Bruce Eder rightly says in All Music Guide that “Tim Hollier was one of the most unfairly neglected of folk-based artists to come out of late-’60s England . . . .” Eder goes on to say that:
[Hollier’s] brand of trippy, quietly elegant psychedelic folk-rock deserving an infinitely wider hearing than it got . . . . Hollier recorded his first album, Message to a Harlequin, in mid-1968; released in October of that year, it was a tremendous showcase for [his] excellent voice and challenging, psychedelic-flavored songs, elaborately produced . . . . The album — although not especially successful in England — even managed to get a U.S. release . . . . Hollier made slow progress in finding an audience over the ensuing year . . . . [H]is self-titled, self-produced second album [from which today’s two songs are taken. was released] in the summer of 1970. It failed to sell, and a year later a similar fate befell his third album, Sky Sail, released on Philips. . . . A stripped-down album compared to its predecessor, [the] self-titled second album is filled with pleasant, catchy folk-based tunes, with . . . most of the songs loaded to overflowing with memorable hooks . . . .
What got Hollier interested in music? His answer is refreshingly honest (if possibly tongue-in-cheek):
As a snotty 15 year old, playing Apache athttps://recordcollectormag.com/articles/have-guitar-will-travel
Frizington Veterans Club was the best way to meet girls – but they were the days of playtex girdles, and that was a hurdle indeed. I only did it only for the sex, in other words!
What was the London folk music scene like when he started out? —
Wonderful. I spent many a very stoned evening
. . . playing in clubs like Bunjies, The Troubadour and the Half Moon with Paul Simon, Jo-Ann Kelly, Roy Harper and eventually Nick Drake too.*
298) Tim Hollier — “Seagull’s Song”
Dear Spirit says that:
[“Seagull’s Song” is a]n obscure gem of beautiful, melancholic, psychedelic folk rock . . . . It’s my understanding that all folk albums of this era were legally required to contain at least one song dedicated to a bird, and “Seagull’s Song” takes care of that obligation right off the bat.http://opiumhum.blogspot.com/2018/02/tim-hollier-tim-hollier-1970.html
Yes and yes. I’m not even gonna mention Jonathan Livingston Seagull! Dr. Schloss says that:
This [album] is sort of a slightly psyched-up ‘Tim Buckley-lite” affair . . . . Although folk-rock is clearly the order of the day, the band does work up a groovy head of steam to give the songs a nice sonic push when needed. Most of the tunes here are pretty solid, though only a few really stand out. Despite some really clunky, cliched lyrics, “Seagull Song” worms its way into your head with a fine folk melody and some groovy guitar and flute leads bouncing about in the background. . . . Hollier is a Brit and the echoes of that islands folk traditions are on display here. Still, it’s clear that Hollier likely had a large pile of L.A. folk-rock vinyl taking up space in his ‘flat.’ This set isn’t really a mindblower. It’s probably not going to change your life, but it’s a very groovy concoction while it’s playing . . . .http://psychedelicobscurities.blogspot.com/2011/06/tim-hollier-1970-tim-hollier.html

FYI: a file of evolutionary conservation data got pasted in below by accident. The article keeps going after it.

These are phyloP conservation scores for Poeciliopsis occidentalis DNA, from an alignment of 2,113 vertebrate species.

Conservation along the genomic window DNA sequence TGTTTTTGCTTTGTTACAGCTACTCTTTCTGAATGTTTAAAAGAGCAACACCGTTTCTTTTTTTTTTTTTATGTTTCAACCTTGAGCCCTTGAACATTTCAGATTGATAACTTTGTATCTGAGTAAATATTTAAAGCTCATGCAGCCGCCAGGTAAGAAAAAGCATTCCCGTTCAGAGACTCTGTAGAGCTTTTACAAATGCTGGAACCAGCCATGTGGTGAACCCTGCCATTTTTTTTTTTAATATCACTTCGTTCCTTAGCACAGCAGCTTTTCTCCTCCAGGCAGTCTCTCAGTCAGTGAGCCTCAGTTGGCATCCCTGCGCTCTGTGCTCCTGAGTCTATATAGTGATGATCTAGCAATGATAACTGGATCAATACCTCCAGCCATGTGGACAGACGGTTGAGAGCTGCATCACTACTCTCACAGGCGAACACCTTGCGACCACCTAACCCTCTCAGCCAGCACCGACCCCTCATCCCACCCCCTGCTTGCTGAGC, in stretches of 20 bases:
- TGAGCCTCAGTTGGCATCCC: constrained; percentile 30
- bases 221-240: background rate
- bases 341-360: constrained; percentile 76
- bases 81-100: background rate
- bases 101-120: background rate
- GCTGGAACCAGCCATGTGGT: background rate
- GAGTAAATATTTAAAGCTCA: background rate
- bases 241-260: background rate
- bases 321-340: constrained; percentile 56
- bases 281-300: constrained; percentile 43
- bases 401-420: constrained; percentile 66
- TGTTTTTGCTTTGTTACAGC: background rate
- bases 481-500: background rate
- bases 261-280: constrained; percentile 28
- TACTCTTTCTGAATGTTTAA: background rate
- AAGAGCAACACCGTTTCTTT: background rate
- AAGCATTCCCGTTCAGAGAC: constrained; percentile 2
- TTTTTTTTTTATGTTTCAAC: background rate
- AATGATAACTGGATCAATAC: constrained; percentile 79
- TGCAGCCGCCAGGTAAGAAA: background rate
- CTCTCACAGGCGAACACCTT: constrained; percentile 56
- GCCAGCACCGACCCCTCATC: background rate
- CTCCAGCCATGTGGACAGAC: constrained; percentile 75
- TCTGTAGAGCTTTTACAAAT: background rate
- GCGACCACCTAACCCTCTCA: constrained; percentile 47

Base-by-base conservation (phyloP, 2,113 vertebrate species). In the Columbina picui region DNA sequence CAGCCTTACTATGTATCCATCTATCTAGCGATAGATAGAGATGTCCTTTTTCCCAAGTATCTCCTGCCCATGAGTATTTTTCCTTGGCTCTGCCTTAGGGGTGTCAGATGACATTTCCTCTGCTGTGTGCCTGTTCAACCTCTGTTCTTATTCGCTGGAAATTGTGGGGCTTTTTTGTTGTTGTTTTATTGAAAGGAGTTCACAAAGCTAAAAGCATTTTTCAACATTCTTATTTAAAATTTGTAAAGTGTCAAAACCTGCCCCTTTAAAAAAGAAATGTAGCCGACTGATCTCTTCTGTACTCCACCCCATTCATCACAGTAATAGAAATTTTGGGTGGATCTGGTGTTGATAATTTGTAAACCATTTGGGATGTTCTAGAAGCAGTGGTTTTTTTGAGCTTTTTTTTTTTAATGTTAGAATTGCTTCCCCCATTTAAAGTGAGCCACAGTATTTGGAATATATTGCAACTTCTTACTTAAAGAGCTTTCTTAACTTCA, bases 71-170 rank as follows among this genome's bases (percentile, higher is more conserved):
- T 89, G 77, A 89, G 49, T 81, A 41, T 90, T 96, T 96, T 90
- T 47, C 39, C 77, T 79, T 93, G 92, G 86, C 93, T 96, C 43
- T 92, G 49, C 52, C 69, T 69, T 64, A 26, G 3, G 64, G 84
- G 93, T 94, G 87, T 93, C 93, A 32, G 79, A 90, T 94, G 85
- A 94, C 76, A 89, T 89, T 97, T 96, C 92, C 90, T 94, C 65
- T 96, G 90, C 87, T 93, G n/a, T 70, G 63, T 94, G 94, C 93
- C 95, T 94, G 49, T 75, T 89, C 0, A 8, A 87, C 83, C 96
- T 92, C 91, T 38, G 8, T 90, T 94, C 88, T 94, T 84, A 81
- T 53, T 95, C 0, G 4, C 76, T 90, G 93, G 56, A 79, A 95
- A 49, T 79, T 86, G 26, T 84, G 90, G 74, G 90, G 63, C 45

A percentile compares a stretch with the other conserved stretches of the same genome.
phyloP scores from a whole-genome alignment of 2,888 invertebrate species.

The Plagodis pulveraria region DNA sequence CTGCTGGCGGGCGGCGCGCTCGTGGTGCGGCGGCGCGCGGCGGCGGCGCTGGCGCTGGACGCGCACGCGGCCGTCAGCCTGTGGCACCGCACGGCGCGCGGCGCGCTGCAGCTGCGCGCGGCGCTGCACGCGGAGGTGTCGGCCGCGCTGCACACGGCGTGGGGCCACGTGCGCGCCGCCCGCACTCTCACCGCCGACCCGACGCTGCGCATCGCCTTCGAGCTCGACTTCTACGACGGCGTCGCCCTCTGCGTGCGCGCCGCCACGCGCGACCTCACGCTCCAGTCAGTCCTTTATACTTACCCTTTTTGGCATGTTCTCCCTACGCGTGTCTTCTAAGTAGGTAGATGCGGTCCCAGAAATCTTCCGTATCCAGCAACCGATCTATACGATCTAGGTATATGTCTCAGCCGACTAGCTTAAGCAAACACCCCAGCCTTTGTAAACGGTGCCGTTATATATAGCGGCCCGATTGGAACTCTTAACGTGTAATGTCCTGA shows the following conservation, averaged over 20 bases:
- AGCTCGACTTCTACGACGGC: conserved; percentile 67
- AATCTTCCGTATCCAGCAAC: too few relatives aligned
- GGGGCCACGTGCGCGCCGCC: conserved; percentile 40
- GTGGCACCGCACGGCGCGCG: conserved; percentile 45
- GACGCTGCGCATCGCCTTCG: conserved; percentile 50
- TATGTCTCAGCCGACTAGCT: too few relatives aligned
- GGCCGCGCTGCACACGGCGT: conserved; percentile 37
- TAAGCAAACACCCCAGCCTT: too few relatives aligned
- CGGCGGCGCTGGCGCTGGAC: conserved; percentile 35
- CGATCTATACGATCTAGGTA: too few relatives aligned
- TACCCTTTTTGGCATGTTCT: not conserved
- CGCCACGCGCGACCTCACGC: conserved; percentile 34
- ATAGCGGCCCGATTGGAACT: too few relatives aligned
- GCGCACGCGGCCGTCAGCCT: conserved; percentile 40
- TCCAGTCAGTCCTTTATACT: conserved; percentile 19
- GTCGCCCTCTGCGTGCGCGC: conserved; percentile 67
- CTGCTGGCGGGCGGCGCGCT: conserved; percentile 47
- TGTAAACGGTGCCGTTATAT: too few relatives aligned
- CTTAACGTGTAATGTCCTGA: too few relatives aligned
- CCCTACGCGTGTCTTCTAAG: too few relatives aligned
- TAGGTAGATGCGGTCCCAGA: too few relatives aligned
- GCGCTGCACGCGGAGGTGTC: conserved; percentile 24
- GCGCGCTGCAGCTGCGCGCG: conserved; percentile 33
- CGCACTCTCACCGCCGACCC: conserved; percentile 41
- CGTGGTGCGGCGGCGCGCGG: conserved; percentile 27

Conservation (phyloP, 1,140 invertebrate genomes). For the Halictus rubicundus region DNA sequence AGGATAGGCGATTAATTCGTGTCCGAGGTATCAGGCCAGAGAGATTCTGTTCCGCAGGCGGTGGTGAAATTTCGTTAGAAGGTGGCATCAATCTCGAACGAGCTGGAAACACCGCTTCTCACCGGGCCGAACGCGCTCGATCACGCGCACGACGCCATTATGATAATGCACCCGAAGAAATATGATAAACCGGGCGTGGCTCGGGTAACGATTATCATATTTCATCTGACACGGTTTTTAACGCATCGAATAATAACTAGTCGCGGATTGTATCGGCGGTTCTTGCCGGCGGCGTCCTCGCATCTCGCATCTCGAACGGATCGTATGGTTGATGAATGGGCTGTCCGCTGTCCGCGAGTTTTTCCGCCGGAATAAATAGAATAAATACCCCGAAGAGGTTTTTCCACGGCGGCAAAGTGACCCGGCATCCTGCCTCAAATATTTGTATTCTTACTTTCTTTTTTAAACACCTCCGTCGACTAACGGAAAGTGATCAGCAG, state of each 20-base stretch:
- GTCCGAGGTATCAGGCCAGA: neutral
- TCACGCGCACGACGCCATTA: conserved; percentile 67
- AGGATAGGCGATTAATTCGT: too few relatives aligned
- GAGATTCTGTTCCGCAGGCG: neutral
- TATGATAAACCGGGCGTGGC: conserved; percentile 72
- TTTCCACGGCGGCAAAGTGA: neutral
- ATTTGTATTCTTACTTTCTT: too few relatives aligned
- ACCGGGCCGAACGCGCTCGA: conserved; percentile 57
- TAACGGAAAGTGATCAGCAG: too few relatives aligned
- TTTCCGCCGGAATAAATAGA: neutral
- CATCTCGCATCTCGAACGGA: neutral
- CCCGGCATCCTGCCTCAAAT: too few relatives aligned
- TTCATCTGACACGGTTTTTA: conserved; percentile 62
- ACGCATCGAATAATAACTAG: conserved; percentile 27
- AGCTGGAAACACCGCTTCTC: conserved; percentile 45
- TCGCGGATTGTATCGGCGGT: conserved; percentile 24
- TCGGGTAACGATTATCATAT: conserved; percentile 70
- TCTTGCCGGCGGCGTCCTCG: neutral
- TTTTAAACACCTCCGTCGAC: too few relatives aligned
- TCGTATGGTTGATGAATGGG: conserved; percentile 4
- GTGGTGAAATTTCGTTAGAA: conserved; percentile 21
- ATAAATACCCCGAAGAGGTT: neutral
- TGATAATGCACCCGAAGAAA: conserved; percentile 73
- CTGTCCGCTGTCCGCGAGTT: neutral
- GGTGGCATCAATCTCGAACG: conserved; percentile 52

I generally disagree with the good doctor. The songs are generally stunning, even mindblowing, and “Seagull’s” is possibly life-altering, but it’s lyrics could indeed by called clunky (though definitely not crunky).
299) Tim Hollier — “Maybe You Will Stay”
Is it just me, or does the melody of this song of generous spirit sound eerily reminiscent of Bob Dylan’s “Every Grain of Sand,” released a decade later? I can’t find anyone else noting the similarities before, but I maybe in the hour of Dylan’s deepest need . . . .
* More from Tim Hollier on performing in London. When asked by Record Collector whether he played live much, he responded:
As often as I could. I played on the BBC many times – John Peel always gave me a gig. One memorable gig was at the Wigmore Hall, of all places, with Amory Kane and Rick Cuff, in May ‘69. During our final number, Evolution, David Bowie suddenly appeared on stage in full space suit and performed a dance, ending with his almost naked body stricken on the stage. There were rumours of a live album of these events, but nothing emerged. I finally crashed as a performer at the Queen Elizabeth Hall, playing with Sarstedt and David McWilliams. For once I was headlining, my parents were in the audience and my oldest friends were onstage with me. But just before I went on my manager gave me a huge joint, and thereafter things became absolutely miserable. The BBC recorded it but it wasn’t much good, and I never played live again.